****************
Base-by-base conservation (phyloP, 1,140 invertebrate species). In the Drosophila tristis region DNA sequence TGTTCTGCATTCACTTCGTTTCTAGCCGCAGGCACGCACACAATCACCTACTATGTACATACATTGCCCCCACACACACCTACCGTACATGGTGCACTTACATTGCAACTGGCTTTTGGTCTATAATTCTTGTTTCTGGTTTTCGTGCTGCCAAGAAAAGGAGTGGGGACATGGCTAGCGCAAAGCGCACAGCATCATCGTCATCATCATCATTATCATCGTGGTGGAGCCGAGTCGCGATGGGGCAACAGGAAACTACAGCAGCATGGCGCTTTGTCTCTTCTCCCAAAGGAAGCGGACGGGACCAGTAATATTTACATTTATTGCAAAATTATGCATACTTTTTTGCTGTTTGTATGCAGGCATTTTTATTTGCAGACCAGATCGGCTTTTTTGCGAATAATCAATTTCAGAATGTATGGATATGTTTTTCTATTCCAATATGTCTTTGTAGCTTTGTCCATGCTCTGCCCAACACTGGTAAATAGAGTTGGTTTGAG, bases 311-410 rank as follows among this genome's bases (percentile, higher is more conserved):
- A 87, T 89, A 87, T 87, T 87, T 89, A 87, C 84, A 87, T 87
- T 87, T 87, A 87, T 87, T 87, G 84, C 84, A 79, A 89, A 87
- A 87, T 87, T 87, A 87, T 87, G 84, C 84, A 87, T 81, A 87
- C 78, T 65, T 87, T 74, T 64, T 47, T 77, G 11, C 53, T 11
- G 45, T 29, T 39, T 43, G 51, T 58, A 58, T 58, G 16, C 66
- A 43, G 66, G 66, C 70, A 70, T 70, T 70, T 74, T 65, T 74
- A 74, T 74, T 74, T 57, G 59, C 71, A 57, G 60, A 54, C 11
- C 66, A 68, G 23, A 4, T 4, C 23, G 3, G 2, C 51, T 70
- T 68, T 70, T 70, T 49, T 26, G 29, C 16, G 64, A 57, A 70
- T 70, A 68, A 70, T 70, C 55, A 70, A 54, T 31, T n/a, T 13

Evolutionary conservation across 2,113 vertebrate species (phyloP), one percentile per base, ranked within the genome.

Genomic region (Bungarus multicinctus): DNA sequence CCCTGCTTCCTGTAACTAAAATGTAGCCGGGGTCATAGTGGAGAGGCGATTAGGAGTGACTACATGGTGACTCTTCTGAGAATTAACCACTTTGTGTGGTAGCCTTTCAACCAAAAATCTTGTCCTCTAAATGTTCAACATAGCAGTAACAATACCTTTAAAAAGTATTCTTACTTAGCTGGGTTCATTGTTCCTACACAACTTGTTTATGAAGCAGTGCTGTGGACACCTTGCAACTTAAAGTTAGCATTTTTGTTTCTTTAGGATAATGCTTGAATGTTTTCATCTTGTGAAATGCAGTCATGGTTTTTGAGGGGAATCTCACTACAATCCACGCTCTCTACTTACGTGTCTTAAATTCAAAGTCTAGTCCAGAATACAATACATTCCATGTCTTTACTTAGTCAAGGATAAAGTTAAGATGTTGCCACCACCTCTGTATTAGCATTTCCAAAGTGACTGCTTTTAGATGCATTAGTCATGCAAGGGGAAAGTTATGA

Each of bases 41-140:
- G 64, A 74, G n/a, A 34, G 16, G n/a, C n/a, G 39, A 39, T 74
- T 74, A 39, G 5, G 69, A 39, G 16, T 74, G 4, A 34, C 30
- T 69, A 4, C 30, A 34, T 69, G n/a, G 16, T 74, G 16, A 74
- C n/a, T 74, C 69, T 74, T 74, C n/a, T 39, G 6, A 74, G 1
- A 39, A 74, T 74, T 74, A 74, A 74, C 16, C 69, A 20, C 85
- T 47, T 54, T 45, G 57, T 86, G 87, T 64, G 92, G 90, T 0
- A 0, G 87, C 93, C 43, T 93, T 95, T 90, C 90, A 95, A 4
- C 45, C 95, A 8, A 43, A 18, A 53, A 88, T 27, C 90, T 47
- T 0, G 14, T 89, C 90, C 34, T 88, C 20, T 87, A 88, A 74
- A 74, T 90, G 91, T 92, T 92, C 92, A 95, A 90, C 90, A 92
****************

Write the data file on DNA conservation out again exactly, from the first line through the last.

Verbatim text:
Base-by-base conservation (phyloP, 1,140 invertebrate species). In the Drosophila tristis region DNA sequence TGTTCTGCATTCACTTCGTTTCTAGCCGCAGGCACGCACACAATCACCTACTATGTACATACATTGCCCCCACACACACCTACCGTACATGGTGCACTTACATTGCAACTGGCTTTTGGTCTATAATTCTTGTTTCTGGTTTTCGTGCTGCCAAGAAAAGGAGTGGGGACATGGCTAGCGCAAAGCGCACAGCATCATCGTCATCATCATCATTATCATCGTGGTGGAGCCGAGTCGCGATGGGGCAACAGGAAACTACAGCAGCATGGCGCTTTGTCTCTTCTCCCAAAGGAAGCGGACGGGACCAGTAATATTTACATTTATTGCAAAATTATGCATACTTTTTTGCTGTTTGTATGCAGGCATTTTTATTTGCAGACCAGATCGGCTTTTTTGCGAATAATCAATTTCAGAATGTATGGATATGTTTTTCTATTCCAATATGTCTTTGTAGCTTTGTCCATGCTCTGCCCAACACTGGTAAATAGAGTTGGTTTGAG, bases 311-410 rank as follows among this genome's bases (percentile, higher is more conserved):
- A 87, T 89, A 87, T 87, T 87, T 89, A 87, C 84, A 87, T 87
- T 87, T 87, A 87, T 87, T 87, G 84, C 84, A 79, A 89, A 87
- A 87, T 87, T 87, A 87, T 87, G 84, C 84, A 87, T 81, A 87
- C 78, T 65, T 87, T 74, T 64, T 47, T 77, G 11, C 53, T 11
- G 45, T 29, T 39, T 43, G 51, T 58, A 58, T 58, G 16, C 66
- A 43, G 66, G 66, C 70, A 70, T 70, T 70, T 74, T 65, T 74
- A 74, T 74, T 74, T 57, G 59, C 71, A 57, G 60, A 54, C 11
- C 66, A 68, G 23, A 4, T 4, C 23, G 3, G 2, C 51, T 70
- T 68, T 70, T 70, T 49, T 26, G 29, C 16, G 64, A 57, A 70
- T 70, A 68, A 70, T 70, C 55, A 70, A 54, T 31, T n/a, T 13

Evolutionary conservation across 2,113 vertebrate species (phyloP), one percentile per base, ranked within the genome.

Genomic region (Bungarus multicinctus): DNA sequence CCCTGCTTCCTGTAACTAAAATGTAGCCGGGGTCATAGTGGAGAGGCGATTAGGAGTGACTACATGGTGACTCTTCTGAGAATTAACCACTTTGTGTGGTAGCCTTTCAACCAAAAATCTTGTCCTCTAAATGTTCAACATAGCAGTAACAATACCTTTAAAAAGTATTCTTACTTAGCTGGGTTCATTGTTCCTACACAACTTGTTTATGAAGCAGTGCTGTGGACACCTTGCAACTTAAAGTTAGCATTTTTGTTTCTTTAGGATAATGCTTGAATGTTTTCATCTTGTGAAATGCAGTCATGGTTTTTGAGGGGAATCTCACTACAATCCACGCTCTCTACTTACGTGTCTTAAATTCAAAGTCTAGTCCAGAATACAATACATTCCATGTCTTTACTTAGTCAAGGATAAAGTTAAGATGTTGCCACCACCTCTGTATTAGCATTTCCAAAGTGACTGCTTTTAGATGCATTAGTCATGCAAGGGGAAAGTTATGA

Each of bases 41-140:
- G 64, A 74, G n/a, A 34, G 16, G n/a, C n/a, G 39, A 39, T 74
- T 74, A 39, G 5, G 69, A 39, G 16, T 74, G 4, A 34, C 30
- T 69, A 4, C 30, A 34, T 69, G n/a, G 16, T 74, G 16, A 74
- C n/a, T 74, C 69, T 74, T 74, C n/a, T 39, G 6, A 74, G 1
- A 39, A 74, T 74, T 74, A 74, A 74, C 16, C 69, A 20, C 85
- T 47, T 54, T 45, G 57, T 86, G 87, T 64, G 92, G 90, T 0
- A 0, G 87, C 93, C 43, T 93, T 95, T 90, C 90, A 95, A 4
- C 45, C 95, A 8, A 43, A 18, A 53, A 88, T 27, C 90, T 47
- T 0, G 14, T 89, C 90, C 34, T 88, C 20, T 87, A 88, A 74
- A 74, T 90, G 91, T 92, T 92, C 92, A 95, A 90, C 90, A 92